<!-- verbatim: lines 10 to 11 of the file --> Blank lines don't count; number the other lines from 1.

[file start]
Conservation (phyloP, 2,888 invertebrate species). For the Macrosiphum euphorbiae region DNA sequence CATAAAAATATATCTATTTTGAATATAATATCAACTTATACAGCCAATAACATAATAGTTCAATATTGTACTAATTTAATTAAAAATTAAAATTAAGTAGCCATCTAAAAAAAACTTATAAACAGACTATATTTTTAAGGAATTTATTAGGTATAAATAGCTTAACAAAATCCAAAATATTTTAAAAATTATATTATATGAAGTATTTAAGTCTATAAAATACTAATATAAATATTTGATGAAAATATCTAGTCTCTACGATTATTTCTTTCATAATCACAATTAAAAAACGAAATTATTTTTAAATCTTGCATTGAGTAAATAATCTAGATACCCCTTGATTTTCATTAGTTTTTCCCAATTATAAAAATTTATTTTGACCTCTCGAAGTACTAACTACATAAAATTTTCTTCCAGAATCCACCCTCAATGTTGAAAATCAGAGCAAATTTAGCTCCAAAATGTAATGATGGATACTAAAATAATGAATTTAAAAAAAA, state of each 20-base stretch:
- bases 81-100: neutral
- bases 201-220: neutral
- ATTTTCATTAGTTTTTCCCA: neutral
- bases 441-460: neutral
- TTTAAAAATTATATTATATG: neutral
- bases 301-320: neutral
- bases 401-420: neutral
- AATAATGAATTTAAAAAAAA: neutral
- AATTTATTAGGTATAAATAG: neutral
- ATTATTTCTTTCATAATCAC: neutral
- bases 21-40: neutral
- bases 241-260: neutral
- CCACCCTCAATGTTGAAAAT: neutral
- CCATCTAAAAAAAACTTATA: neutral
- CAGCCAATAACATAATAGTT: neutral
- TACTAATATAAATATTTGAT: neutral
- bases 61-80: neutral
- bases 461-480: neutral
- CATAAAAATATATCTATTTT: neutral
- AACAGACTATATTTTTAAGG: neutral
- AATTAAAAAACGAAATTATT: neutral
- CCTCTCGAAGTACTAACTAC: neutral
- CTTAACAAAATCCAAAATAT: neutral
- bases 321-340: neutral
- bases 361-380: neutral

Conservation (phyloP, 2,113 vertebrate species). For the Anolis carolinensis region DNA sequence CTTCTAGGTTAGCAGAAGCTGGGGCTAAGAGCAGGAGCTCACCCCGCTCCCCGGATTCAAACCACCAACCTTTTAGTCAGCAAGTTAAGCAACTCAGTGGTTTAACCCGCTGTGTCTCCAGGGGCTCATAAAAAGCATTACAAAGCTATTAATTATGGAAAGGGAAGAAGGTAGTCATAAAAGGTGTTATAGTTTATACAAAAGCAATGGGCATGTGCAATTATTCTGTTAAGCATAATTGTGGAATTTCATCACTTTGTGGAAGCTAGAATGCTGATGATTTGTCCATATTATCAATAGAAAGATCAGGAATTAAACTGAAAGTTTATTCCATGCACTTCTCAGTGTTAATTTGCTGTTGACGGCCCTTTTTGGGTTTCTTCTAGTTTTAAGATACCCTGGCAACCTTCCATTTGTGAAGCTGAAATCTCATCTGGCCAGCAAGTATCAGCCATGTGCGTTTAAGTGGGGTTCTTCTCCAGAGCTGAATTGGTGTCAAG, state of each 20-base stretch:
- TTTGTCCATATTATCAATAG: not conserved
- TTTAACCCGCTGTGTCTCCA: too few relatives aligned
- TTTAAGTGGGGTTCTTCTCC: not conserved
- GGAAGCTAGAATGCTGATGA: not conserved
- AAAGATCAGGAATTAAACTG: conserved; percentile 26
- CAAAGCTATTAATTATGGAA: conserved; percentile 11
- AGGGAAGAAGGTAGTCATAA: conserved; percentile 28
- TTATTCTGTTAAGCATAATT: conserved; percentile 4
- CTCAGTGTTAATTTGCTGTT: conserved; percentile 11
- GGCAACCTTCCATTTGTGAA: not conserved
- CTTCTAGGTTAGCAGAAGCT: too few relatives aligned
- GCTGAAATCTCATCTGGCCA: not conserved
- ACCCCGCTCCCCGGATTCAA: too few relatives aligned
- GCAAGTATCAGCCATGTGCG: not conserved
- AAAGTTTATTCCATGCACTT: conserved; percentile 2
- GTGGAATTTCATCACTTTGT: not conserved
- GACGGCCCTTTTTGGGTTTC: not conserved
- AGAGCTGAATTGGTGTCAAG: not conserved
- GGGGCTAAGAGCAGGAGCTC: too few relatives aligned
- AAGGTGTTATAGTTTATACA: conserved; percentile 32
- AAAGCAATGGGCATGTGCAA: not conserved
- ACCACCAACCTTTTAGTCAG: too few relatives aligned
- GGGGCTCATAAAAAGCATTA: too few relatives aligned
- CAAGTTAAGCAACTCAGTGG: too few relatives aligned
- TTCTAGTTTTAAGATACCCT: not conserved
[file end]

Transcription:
- AATTTATTAGGTATAAATAG: neutral
- ATTATTTCTTTCATAATCAC: neutral